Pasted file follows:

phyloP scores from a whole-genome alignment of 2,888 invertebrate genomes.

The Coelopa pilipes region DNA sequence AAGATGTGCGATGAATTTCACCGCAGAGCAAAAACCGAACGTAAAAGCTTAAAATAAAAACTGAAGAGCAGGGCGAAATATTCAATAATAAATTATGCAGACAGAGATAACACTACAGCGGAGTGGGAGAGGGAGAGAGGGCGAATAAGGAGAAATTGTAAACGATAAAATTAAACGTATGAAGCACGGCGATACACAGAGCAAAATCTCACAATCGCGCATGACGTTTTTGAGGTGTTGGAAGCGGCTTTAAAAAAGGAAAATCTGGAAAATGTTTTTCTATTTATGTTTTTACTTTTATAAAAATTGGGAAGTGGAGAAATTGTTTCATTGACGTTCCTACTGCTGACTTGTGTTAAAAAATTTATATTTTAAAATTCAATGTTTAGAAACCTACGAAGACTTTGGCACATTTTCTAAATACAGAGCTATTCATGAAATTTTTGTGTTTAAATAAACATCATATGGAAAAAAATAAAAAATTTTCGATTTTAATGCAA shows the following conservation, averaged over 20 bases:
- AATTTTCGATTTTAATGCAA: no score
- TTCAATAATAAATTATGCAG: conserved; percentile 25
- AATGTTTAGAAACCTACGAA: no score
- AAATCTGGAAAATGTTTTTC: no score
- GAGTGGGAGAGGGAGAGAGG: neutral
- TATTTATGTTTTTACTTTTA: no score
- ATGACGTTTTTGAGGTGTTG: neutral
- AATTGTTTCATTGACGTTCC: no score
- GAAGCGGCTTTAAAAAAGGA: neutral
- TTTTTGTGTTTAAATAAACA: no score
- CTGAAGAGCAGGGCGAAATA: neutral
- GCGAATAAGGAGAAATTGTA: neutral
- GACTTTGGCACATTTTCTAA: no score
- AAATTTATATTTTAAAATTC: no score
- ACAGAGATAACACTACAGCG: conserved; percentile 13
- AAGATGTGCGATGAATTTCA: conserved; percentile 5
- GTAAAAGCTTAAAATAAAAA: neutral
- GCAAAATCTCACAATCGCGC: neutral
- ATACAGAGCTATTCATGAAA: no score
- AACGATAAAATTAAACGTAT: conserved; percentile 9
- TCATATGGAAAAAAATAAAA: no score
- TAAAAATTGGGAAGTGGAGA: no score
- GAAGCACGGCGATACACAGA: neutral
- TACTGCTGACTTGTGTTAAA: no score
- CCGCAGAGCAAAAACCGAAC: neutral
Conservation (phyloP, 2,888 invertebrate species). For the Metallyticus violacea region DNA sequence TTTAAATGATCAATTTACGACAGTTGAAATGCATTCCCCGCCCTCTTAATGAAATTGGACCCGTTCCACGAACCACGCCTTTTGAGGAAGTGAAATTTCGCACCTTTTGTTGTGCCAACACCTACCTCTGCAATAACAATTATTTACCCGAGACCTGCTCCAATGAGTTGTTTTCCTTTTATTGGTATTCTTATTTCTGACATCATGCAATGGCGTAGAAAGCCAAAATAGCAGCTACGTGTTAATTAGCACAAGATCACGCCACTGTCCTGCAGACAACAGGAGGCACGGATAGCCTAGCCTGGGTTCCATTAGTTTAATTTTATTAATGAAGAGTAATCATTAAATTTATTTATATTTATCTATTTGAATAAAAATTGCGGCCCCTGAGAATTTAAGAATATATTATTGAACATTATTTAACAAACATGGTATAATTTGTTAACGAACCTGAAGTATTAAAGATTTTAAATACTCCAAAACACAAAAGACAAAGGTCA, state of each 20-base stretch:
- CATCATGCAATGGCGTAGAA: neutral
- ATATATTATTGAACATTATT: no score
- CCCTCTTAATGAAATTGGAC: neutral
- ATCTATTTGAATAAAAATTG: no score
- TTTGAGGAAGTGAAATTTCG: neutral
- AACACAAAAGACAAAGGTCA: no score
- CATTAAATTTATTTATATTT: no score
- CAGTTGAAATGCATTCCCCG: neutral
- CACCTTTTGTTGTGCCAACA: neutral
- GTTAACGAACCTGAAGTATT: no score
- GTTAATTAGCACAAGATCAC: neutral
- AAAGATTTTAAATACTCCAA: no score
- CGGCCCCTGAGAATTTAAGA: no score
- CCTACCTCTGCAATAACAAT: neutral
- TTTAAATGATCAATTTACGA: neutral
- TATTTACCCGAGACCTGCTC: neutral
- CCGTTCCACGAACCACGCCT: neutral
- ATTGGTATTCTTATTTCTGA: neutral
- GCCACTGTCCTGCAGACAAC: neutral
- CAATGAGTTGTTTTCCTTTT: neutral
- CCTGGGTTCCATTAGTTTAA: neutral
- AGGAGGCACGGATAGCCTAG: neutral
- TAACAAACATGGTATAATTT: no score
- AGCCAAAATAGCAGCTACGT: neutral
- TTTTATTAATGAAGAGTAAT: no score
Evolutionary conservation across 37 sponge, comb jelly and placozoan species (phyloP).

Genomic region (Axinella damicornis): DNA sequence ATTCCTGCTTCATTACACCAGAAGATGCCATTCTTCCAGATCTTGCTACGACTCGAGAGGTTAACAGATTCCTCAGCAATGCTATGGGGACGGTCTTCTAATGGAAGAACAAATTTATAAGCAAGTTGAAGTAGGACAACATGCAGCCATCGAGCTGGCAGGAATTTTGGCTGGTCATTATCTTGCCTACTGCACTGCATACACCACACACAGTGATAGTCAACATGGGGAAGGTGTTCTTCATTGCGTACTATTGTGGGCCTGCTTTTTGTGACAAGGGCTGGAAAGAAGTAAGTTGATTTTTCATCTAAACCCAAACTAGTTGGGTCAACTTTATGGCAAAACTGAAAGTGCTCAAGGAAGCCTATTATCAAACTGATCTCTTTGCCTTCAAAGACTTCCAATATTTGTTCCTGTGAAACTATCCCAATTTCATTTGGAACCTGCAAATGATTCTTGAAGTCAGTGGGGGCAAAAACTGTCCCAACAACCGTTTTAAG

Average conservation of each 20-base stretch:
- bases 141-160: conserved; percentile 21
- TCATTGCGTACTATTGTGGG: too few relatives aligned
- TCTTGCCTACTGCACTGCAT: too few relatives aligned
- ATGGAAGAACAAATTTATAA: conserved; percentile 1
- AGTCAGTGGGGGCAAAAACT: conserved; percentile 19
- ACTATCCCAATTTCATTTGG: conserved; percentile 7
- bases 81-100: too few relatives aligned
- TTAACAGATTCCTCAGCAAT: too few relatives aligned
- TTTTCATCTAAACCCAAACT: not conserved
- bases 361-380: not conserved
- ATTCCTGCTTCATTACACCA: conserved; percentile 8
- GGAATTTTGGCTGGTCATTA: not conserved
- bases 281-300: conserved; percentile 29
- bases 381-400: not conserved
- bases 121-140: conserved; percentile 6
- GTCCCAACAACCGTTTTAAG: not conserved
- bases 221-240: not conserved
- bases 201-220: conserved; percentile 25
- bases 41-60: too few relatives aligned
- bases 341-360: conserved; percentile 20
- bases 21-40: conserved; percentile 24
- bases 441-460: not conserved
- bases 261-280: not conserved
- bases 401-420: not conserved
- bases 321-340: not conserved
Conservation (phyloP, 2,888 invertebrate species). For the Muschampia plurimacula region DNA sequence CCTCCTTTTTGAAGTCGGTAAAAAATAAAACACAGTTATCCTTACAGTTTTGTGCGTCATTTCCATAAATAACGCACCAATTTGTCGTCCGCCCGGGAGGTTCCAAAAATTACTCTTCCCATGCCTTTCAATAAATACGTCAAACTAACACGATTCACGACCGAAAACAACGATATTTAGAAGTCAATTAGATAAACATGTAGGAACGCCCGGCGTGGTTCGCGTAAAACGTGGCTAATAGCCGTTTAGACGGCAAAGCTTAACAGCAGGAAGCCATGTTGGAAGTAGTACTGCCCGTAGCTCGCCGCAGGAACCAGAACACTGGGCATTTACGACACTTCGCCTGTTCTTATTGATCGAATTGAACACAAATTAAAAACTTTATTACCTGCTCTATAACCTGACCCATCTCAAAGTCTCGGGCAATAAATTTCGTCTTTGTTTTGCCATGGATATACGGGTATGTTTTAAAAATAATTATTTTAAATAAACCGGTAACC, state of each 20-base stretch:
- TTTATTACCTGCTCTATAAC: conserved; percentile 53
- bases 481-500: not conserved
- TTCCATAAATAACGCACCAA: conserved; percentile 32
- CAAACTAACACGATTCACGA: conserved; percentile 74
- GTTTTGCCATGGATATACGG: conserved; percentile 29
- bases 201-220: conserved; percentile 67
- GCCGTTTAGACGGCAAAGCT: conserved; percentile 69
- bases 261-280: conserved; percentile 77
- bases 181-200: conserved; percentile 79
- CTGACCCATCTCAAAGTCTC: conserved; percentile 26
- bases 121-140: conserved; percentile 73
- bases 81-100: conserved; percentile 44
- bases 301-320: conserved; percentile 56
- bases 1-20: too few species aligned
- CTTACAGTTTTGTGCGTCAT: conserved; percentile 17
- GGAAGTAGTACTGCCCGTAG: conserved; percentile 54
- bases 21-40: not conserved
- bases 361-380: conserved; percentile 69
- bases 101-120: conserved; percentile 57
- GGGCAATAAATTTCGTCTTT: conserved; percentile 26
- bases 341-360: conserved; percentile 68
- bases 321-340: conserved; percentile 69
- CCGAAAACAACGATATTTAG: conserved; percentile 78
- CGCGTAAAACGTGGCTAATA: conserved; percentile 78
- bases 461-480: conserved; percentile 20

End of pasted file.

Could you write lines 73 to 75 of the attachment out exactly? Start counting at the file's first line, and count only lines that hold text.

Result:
- bases 221-240: not conserved
- bases 201-220: conserved; percentile 25
- bases 41-60: too few relatives aligned